Blueprint for the STIG1.0: setting the performance indicators

Bujar Nushi, Bastiaan van Loenen, Joep Crompvoets

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    Spatial Data Infrastructures (SDIs) have been developed over the last decades all over the world. SDI is the integration of several components to create a platform which enables a wide variety of stakeholders to access, share and use spatial data in an efficient and effective way. To stimulate the SDI development effectively and efficiently, it is key to assess the progress and benefits of the SDI. Currently, several SDI assessment methods exist. However, most assessment methods are analyzing the SDI as a whole, which does not allow understanding their internal dynamics and none of these appear to meet the requirements of practitioners. Thus, SDI decision makers are still without any guidance on the success of their SDI.
    The research on this paper stands on an ongoing PhD research project on the development of a sound foundation for an academic theoretical framework for the STIG, Stress Test for Infrastructure of Geographic information. The last paper was focused on the similarities of the Financial infrastructures with the Spatial Data Infrastructures and if the financial stress testing which is commonly used to assess the sustainability and success of the financial system can be used for SDI assessment. Based on a review of the nature and concept of the SDI and Financial Infrastructure (FI) we conclude that there is significant similarity between these two infrastructures and the stress test methodology is likely to be an appealing alternative way of assessing SDIs.
    The purpose of this paper is to define the Core SDI Principles based on the 29 Basel Core Principles and setting up the Core SDI performance indicators. Additionally, a set of essential and additional assessment criteria for each Core SDI Principle will be defined. From all the examined types of risk factors and methods to construct financial stress tests, the Multi-factor Stress tests (Hypothetical and a Non-systematic Subjective scenario model) are most promising as a basis for SDI assessment. This hypothetical scenario first chooses and then stresses risk factors based on expert inputs including users, producers, data owners, management, consultants etc. SDI practitioners can construct hypothetical scenarios when no historical scenarios match the special features of their situation or when they want to stress new combinations of risk factors. Stress testing as a SDI assessment method once implemented in the decision-making process, can effectively increase system robustness of a SDI. When implementing stress testing, challenges remain in modeling the interaction of different risk factors and their impacts. Such things as: integrating stress testing at different levels and making stress tests workable, realistic and timely remain complicated. These issues will be addressed in the research further developing the Stress Test for Infrastructure of Geographic information: the STIG. The paper ends with a shortlist of issues for discussion on the way to move forward.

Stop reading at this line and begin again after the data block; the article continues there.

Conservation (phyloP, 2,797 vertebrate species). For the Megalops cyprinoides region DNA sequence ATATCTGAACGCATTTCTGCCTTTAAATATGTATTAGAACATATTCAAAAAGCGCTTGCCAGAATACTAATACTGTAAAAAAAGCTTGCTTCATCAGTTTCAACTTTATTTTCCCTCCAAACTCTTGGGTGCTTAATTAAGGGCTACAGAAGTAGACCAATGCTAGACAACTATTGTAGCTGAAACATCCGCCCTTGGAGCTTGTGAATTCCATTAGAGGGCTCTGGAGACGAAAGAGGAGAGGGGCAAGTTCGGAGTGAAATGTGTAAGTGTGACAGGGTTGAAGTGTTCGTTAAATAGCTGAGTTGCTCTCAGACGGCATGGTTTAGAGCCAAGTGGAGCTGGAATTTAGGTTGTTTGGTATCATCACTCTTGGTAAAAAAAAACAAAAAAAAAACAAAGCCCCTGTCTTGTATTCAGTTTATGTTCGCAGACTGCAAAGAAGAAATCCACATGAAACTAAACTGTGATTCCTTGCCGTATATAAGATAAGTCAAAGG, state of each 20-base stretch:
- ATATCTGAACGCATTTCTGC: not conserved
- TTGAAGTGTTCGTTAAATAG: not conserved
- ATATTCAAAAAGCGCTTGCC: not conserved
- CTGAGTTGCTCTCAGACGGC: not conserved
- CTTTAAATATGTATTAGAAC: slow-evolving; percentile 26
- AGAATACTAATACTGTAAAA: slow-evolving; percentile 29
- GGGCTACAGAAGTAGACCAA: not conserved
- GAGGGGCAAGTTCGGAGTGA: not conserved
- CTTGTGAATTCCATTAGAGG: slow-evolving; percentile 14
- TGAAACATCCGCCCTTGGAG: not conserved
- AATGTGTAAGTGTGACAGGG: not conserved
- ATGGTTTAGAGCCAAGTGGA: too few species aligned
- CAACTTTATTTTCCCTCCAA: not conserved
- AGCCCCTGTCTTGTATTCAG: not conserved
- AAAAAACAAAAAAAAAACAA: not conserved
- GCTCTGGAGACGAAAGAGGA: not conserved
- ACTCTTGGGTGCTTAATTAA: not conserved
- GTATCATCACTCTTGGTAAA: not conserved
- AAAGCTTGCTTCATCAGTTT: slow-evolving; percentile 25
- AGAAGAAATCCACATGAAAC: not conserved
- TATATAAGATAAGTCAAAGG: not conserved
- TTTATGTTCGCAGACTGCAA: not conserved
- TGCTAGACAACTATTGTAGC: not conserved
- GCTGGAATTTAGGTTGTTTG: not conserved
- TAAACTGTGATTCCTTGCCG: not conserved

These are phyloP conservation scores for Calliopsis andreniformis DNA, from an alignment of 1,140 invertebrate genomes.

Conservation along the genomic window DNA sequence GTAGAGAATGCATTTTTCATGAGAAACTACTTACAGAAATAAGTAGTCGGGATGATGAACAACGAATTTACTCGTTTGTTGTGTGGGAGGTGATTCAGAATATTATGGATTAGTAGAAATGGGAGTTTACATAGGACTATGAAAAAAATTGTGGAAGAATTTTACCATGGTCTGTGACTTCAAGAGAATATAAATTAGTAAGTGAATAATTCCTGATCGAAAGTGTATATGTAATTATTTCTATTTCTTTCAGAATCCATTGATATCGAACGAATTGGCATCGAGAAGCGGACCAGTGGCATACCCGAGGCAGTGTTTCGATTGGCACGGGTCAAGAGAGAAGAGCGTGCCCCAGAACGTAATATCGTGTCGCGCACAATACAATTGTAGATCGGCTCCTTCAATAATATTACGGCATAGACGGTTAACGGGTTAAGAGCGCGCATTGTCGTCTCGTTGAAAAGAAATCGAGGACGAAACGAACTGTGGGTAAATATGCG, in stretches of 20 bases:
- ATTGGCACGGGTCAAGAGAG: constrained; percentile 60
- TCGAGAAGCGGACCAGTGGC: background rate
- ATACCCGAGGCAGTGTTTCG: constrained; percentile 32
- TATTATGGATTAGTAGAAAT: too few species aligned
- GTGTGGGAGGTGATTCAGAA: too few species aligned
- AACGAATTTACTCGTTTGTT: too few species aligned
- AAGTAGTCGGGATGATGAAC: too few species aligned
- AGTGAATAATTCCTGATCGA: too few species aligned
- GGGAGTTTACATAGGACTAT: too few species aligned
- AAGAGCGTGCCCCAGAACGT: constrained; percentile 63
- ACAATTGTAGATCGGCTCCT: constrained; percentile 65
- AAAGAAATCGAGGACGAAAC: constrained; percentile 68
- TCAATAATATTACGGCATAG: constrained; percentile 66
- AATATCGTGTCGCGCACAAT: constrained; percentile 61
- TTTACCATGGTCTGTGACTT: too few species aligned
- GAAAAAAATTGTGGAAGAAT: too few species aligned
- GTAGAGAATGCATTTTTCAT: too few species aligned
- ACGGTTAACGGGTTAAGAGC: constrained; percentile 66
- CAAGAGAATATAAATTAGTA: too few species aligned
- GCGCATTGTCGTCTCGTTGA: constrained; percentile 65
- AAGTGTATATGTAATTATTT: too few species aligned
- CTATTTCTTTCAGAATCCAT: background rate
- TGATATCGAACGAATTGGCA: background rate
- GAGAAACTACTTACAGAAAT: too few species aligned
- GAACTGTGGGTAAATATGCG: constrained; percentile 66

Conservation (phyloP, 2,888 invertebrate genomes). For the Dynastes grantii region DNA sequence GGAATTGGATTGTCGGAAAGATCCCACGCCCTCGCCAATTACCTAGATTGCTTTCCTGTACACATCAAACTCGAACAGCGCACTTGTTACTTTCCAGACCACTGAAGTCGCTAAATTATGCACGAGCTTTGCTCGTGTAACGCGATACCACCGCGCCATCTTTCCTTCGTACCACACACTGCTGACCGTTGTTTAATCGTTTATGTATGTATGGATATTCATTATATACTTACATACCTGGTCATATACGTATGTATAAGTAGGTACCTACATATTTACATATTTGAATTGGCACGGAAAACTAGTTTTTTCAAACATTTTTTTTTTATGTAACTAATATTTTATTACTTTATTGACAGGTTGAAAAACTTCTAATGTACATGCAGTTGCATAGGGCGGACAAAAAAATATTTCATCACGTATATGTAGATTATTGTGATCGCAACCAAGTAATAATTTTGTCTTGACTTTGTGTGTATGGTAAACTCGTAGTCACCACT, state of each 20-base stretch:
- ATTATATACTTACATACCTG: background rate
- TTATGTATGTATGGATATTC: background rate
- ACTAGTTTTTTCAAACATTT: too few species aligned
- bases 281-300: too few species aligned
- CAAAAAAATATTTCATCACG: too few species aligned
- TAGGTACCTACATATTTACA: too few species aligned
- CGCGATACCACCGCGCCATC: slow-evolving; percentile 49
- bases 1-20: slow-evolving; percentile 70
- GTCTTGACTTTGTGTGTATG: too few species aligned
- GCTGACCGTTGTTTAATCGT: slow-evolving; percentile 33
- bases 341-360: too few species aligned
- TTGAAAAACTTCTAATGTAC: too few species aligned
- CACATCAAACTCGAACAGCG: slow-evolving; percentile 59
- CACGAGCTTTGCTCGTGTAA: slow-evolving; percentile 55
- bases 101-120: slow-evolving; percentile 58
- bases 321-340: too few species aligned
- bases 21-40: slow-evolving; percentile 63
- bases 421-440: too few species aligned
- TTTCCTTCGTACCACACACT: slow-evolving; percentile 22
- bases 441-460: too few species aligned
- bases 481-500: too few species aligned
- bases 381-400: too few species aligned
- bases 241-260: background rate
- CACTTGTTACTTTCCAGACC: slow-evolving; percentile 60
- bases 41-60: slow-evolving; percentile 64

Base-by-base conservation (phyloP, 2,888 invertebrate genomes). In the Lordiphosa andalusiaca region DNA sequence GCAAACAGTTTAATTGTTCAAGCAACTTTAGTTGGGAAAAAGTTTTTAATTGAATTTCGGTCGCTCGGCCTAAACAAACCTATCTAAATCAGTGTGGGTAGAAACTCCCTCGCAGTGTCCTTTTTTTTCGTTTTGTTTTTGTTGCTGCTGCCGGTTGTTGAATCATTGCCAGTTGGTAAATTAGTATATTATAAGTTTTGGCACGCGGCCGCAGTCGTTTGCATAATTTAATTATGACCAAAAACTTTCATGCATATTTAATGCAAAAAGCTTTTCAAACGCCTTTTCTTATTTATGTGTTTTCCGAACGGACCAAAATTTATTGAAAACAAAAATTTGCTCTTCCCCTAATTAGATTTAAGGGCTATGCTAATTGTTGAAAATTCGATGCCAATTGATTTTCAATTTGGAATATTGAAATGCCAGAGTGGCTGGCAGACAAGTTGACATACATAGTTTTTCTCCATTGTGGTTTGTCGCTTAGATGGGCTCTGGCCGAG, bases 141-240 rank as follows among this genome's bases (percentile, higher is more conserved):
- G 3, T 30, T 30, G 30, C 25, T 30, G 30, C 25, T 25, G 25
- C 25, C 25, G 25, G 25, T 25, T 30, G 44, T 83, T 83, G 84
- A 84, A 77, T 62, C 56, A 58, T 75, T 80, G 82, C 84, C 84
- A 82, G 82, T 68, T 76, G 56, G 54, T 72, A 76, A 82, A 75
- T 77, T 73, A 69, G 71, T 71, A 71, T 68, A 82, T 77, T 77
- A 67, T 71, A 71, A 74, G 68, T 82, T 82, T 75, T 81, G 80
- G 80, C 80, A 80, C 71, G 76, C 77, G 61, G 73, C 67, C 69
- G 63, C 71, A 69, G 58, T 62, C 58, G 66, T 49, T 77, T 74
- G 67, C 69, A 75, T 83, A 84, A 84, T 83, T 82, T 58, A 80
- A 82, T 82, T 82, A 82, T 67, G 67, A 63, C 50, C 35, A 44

Original languageEnglish
    Title of host publicationSpatial Enablement in a Smart World
    EditorsDavid Coleman, Abbas Rajabifard, Joep Crompvoets
    Place of PublicationGilbertville, USA
    PublisherGSDI Association Press
    ISBN (Electronic)978-0-9852444-5-3
    Publication statusPublished - 29 Nov 2016


    • SDI assessment geographic information
    • Stress test
    • Financial sector
    • STI


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